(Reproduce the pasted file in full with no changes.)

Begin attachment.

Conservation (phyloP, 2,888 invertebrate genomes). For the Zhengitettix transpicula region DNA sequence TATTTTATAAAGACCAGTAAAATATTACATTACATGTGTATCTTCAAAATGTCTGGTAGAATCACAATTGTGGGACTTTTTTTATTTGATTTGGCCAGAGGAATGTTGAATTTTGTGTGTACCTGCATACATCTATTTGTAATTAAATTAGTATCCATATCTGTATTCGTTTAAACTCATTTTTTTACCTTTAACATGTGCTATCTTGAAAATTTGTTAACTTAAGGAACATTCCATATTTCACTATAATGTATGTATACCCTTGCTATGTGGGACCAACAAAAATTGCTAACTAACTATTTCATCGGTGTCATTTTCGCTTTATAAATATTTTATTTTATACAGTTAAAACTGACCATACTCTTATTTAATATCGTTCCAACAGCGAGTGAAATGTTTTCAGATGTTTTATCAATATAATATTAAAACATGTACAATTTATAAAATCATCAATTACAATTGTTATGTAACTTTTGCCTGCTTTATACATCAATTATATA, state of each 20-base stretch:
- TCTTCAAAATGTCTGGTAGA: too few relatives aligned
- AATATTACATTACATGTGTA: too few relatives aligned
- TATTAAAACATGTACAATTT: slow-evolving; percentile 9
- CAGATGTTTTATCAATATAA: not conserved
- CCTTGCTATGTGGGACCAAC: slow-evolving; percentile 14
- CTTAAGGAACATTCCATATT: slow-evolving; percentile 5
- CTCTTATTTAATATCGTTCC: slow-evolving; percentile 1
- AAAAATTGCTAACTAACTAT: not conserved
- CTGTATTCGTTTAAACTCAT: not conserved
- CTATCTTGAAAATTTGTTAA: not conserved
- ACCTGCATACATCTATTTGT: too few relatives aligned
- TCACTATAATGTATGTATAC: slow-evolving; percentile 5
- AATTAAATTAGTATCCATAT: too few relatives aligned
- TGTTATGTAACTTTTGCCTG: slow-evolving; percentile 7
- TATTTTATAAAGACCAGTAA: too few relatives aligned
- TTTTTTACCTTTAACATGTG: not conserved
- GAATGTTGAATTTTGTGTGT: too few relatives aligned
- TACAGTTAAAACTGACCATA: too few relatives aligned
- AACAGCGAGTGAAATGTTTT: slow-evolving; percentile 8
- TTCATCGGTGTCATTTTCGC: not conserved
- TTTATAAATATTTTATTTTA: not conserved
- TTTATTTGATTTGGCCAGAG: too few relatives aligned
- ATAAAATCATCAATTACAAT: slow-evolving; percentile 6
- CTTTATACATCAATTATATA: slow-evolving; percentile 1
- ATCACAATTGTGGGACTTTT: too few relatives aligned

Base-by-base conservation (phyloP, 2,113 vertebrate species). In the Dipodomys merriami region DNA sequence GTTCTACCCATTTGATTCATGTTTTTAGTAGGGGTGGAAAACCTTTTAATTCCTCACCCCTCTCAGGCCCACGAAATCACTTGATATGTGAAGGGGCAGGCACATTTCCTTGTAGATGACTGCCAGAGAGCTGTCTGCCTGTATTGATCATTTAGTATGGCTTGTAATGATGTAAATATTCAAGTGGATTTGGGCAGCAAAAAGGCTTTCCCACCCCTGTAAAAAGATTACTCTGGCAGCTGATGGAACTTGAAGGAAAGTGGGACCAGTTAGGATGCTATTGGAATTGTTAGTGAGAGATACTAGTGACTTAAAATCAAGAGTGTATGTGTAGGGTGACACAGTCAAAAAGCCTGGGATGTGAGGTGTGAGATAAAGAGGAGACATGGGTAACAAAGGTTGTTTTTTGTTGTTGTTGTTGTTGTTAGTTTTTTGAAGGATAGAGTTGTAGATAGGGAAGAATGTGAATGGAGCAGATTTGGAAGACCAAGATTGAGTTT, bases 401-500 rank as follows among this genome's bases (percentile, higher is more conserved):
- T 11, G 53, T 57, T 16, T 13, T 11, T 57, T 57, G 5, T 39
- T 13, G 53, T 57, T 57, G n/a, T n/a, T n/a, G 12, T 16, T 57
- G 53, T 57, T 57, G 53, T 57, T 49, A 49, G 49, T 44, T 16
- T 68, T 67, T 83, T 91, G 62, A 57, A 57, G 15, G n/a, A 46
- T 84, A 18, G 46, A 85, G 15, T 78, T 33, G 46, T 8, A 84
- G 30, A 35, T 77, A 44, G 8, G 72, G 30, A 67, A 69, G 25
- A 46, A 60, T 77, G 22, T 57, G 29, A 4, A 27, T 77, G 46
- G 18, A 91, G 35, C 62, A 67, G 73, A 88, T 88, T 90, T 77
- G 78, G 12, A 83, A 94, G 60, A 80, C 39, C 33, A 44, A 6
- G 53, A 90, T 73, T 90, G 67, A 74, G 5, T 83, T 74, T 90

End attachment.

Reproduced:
Conservation (phyloP, 2,888 invertebrate genomes). For the Zhengitettix transpicula region DNA sequence TATTTTATAAAGACCAGTAAAATATTACATTACATGTGTATCTTCAAAATGTCTGGTAGAATCACAATTGTGGGACTTTTTTTATTTGATTTGGCCAGAGGAATGTTGAATTTTGTGTGTACCTGCATACATCTATTTGTAATTAAATTAGTATCCATATCTGTATTCGTTTAAACTCATTTTTTTACCTTTAACATGTGCTATCTTGAAAATTTGTTAACTTAAGGAACATTCCATATTTCACTATAATGTATGTATACCCTTGCTATGTGGGACCAACAAAAATTGCTAACTAACTATTTCATCGGTGTCATTTTCGCTTTATAAATATTTTATTTTATACAGTTAAAACTGACCATACTCTTATTTAATATCGTTCCAACAGCGAGTGAAATGTTTTCAGATGTTTTATCAATATAATATTAAAACATGTACAATTTATAAAATCATCAATTACAATTGTTATGTAACTTTTGCCTGCTTTATACATCAATTATATA, state of each 20-base stretch:
- TCTTCAAAATGTCTGGTAGA: too few relatives aligned
- AATATTACATTACATGTGTA: too few relatives aligned
- TATTAAAACATGTACAATTT: slow-evolving; percentile 9
- CAGATGTTTTATCAATATAA: not conserved
- CCTTGCTATGTGGGACCAAC: slow-evolving; percentile 14
- CTTAAGGAACATTCCATATT: slow-evolving; percentile 5
- CTCTTATTTAATATCGTTCC: slow-evolving; percentile 1
- AAAAATTGCTAACTAACTAT: not conserved
- CTGTATTCGTTTAAACTCAT: not conserved
- CTATCTTGAAAATTTGTTAA: not conserved
- ACCTGCATACATCTATTTGT: too few relatives aligned
- TCACTATAATGTATGTATAC: slow-evolving; percentile 5
- AATTAAATTAGTATCCATAT: too few relatives aligned
- TGTTATGTAACTTTTGCCTG: slow-evolving; percentile 7
- TATTTTATAAAGACCAGTAA: too few relatives aligned
- TTTTTTACCTTTAACATGTG: not conserved
- GAATGTTGAATTTTGTGTGT: too few relatives aligned
- TACAGTTAAAACTGACCATA: too few relatives aligned
- AACAGCGAGTGAAATGTTTT: slow-evolving; percentile 8
- TTCATCGGTGTCATTTTCGC: not conserved
- TTTATAAATATTTTATTTTA: not conserved
- TTTATTTGATTTGGCCAGAG: too few relatives aligned
- ATAAAATCATCAATTACAAT: slow-evolving; percentile 6
- CTTTATACATCAATTATATA: slow-evolving; percentile 1
- ATCACAATTGTGGGACTTTT: too few relatives aligned

Base-by-base conservation (phyloP, 2,113 vertebrate species). In the Dipodomys merriami region DNA sequence GTTCTACCCATTTGATTCATGTTTTTAGTAGGGGTGGAAAACCTTTTAATTCCTCACCCCTCTCAGGCCCACGAAATCACTTGATATGTGAAGGGGCAGGCACATTTCCTTGTAGATGACTGCCAGAGAGCTGTCTGCCTGTATTGATCATTTAGTATGGCTTGTAATGATGTAAATATTCAAGTGGATTTGGGCAGCAAAAAGGCTTTCCCACCCCTGTAAAAAGATTACTCTGGCAGCTGATGGAACTTGAAGGAAAGTGGGACCAGTTAGGATGCTATTGGAATTGTTAGTGAGAGATACTAGTGACTTAAAATCAAGAGTGTATGTGTAGGGTGACACAGTCAAAAAGCCTGGGATGTGAGGTGTGAGATAAAGAGGAGACATGGGTAACAAAGGTTGTTTTTTGTTGTTGTTGTTGTTGTTAGTTTTTTGAAGGATAGAGTTGTAGATAGGGAAGAATGTGAATGGAGCAGATTTGGAAGACCAAGATTGAGTTT, bases 401-500 rank as follows among this genome's bases (percentile, higher is more conserved):
- T 11, G 53, T 57, T 16, T 13, T 11, T 57, T 57, G 5, T 39
- T 13, G 53, T 57, T 57, G n/a, T n/a, T n/a, G 12, T 16, T 57
- G 53, T 57, T 57, G 53, T 57, T 49, A 49, G 49, T 44, T 16
- T 68, T 67, T 83, T 91, G 62, A 57, A 57, G 15, G n/a, A 46
- T 84, A 18, G 46, A 85, G 15, T 78, T 33, G 46, T 8, A 84
- G 30, A 35, T 77, A 44, G 8, G 72, G 30, A 67, A 69, G 25
- A 46, A 60, T 77, G 22, T 57, G 29, A 4, A 27, T 77, G 46
- G 18, A 91, G 35, C 62, A 67, G 73, A 88, T 88, T 90, T 77
- G 78, G 12, A 83, A 94, G 60, A 80, C 39, C 33, A 44, A 6
- G 53, A 90, T 73, T 90, G 67, A 74, G 5, T 83, T 74, T 90